Even modern technology it seems has been unable to solve one of ancient history's oldest mysteries, whether the pyramids in Egypt had anything to do with planetary positions.
Robert Webb, a lecturer in surveying in the school of urban development in Queensland's University of Technology, Australia reviewed major surveying projects of the pyramids at Cheops, Chephren and Mycerinus, built around 2600 BC south of present day Cairo for his study.
He said early archaeologists who measured the pyramids at Giza and elsewhere, more than 100 years ago, were very accurate in their calculations of planetary positions having some sort of influence over pyramid constructions.
"They weren't that far out; their surveys were quite diligent and systematic and we're getting fairly good agreement using modern technology. Earlier surveys have found a very close relationship to the planet alignments and what we can measure on the ground.
But it's more of a theory and some people have also found while the similarities appear on the surface to be quite close, it's just really one of those mathematical flukes," ABC Online quoted Webb as saying in his paper posted online by the University.
But modern technology with its entire laser scanning and computer modelling hasn't helped them get any closer to solving the mystery, he said.
The two major historical surveys of the pyramids in 1880 and 1925 were done using wire, steel tape and mahogany rods. Recent attempts to map the pyramids were done using laser scanning, GPS, satellite imaging, digital technology and computer visualisation.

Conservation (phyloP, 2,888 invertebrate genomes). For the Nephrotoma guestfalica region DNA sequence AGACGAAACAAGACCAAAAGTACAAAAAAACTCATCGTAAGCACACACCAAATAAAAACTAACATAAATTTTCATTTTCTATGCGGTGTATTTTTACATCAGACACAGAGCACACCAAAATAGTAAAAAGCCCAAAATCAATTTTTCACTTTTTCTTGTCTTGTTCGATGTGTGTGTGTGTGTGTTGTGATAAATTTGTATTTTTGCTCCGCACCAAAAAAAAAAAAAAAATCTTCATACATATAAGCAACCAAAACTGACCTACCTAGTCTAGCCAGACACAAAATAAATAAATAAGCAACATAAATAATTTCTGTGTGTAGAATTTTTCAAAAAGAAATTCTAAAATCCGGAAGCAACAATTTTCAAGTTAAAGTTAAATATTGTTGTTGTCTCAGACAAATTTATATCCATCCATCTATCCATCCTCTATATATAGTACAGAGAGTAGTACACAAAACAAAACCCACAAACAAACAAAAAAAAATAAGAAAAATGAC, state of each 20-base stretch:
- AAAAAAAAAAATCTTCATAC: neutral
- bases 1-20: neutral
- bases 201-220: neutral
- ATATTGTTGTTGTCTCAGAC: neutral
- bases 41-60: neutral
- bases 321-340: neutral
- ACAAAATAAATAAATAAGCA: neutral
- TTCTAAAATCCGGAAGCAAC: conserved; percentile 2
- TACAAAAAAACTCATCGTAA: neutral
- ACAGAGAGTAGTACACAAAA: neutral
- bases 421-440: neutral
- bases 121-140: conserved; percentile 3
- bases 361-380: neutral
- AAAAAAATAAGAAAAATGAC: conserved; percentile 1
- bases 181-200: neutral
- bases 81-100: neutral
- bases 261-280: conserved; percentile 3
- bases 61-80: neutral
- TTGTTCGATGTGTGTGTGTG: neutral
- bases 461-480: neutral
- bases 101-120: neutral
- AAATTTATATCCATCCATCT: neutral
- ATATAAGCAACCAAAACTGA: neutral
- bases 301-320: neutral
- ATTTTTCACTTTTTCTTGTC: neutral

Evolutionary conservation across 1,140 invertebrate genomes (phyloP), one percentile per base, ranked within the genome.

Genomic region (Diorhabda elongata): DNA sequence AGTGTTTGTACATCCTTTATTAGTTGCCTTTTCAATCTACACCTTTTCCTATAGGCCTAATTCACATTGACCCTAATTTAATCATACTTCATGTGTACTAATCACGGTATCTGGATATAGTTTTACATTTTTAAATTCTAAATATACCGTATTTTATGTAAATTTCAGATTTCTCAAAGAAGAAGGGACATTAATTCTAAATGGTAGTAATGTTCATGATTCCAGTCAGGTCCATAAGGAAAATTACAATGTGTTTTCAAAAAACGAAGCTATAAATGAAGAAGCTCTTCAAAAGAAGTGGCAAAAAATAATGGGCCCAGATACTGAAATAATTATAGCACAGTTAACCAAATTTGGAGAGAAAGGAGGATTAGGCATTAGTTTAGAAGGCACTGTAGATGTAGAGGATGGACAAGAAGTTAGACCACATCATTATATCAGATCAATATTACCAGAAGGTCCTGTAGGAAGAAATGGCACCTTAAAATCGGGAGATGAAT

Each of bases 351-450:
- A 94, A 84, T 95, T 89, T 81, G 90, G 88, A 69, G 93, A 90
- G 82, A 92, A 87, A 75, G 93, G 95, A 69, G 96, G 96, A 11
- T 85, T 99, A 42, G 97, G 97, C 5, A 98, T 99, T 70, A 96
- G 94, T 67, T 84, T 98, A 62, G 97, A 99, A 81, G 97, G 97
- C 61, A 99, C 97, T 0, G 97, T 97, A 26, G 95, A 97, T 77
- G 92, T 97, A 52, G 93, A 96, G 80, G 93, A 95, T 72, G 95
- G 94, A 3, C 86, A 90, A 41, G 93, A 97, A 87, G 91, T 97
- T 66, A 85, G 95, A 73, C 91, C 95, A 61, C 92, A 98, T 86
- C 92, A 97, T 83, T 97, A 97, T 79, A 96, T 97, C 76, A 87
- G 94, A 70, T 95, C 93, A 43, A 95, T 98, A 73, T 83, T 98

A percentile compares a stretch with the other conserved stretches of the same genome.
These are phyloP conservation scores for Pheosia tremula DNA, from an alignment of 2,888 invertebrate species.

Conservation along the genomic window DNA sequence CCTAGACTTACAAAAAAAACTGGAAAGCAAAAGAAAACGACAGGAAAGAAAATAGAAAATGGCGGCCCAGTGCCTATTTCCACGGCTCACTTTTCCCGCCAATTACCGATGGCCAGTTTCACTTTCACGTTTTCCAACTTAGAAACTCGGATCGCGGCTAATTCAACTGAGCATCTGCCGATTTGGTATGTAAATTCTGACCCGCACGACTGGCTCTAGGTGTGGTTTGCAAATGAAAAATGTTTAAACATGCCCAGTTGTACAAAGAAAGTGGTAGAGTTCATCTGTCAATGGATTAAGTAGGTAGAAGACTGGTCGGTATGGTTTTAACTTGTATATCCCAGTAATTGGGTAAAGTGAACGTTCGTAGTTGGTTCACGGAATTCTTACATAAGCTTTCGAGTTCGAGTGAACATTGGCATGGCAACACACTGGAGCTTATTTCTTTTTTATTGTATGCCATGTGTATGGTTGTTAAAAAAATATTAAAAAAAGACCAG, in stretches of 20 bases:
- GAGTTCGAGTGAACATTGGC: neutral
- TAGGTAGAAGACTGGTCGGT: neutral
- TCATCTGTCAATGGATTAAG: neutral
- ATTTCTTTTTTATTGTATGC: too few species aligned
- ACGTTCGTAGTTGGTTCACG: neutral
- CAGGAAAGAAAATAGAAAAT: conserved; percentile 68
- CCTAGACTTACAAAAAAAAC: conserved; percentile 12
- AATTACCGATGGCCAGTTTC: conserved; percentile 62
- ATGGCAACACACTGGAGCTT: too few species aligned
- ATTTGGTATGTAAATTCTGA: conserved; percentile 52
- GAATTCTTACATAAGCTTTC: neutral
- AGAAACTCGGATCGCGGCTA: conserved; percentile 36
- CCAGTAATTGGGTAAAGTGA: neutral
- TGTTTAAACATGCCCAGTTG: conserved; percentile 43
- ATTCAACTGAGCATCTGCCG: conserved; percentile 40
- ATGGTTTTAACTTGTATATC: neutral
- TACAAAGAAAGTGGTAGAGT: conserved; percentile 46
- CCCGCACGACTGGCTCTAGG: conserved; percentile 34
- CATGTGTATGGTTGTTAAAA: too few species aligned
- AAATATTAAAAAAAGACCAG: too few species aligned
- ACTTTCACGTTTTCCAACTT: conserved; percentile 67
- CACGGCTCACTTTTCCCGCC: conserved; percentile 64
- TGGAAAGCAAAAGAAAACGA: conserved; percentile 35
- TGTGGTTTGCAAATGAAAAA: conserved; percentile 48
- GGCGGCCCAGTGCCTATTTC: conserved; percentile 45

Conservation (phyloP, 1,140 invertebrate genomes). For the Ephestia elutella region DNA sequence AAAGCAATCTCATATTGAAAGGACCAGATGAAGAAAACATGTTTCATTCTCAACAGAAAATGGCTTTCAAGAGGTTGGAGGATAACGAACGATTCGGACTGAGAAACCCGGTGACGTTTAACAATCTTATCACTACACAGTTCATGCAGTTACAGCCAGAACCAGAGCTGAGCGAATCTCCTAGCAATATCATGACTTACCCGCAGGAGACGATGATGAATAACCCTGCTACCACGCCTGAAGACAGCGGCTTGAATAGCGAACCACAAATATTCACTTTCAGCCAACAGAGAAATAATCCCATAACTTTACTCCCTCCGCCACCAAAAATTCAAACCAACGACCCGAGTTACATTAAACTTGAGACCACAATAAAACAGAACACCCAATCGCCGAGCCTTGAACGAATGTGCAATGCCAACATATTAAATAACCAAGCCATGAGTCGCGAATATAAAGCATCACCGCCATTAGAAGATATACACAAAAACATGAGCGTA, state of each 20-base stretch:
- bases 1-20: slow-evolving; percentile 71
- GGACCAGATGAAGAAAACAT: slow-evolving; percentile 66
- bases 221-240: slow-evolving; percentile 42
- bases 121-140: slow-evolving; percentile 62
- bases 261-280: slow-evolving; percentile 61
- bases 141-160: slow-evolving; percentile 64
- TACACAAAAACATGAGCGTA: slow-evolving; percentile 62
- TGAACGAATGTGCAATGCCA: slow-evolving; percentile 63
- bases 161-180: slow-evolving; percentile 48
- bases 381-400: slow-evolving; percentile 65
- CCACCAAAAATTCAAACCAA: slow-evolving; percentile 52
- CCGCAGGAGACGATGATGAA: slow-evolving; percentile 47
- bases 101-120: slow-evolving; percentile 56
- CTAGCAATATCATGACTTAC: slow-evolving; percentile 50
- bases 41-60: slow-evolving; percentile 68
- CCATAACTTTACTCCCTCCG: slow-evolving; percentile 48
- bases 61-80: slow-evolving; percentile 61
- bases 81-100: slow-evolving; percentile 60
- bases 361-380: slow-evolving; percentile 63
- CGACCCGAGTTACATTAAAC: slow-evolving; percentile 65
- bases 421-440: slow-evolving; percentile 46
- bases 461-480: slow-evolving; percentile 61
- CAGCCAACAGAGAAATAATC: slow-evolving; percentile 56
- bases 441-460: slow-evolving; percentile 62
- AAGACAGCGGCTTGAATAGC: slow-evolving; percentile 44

While the 1880-1882 survey by Sir William Flinders Petrie concluded that there was no spatial connection between the distances and directions of the pyramids and anything else, other theories suggested that spatial relationship of the pyramids reflected the alignment of Orion's Belt and the orbital path of Mercury, Mars and Venus.
Some theories have also suggested that the perimeter of the Great Pyramid, or Cheops, of 36,525 pyramid inches was equal to the number of days in 100 years and the number of books of ancient wisdom credited to the Egyptian god Thoth.
Webb is of the opinion that initiatives like the University of Chicago's Giza Plateau mapping project, which have revealed peculiar alignments inside the pyramids, could possibly shed more light on alignment theories.
"Computer visualisation of the insides of the pyramids and their chambers has the potential to really reveal some relationships we may not know about as yet. But mystery still surrounds the pyramids. In reality we will never know what inspired the ancient Egyptians to position the pyramids as they did," Webb said.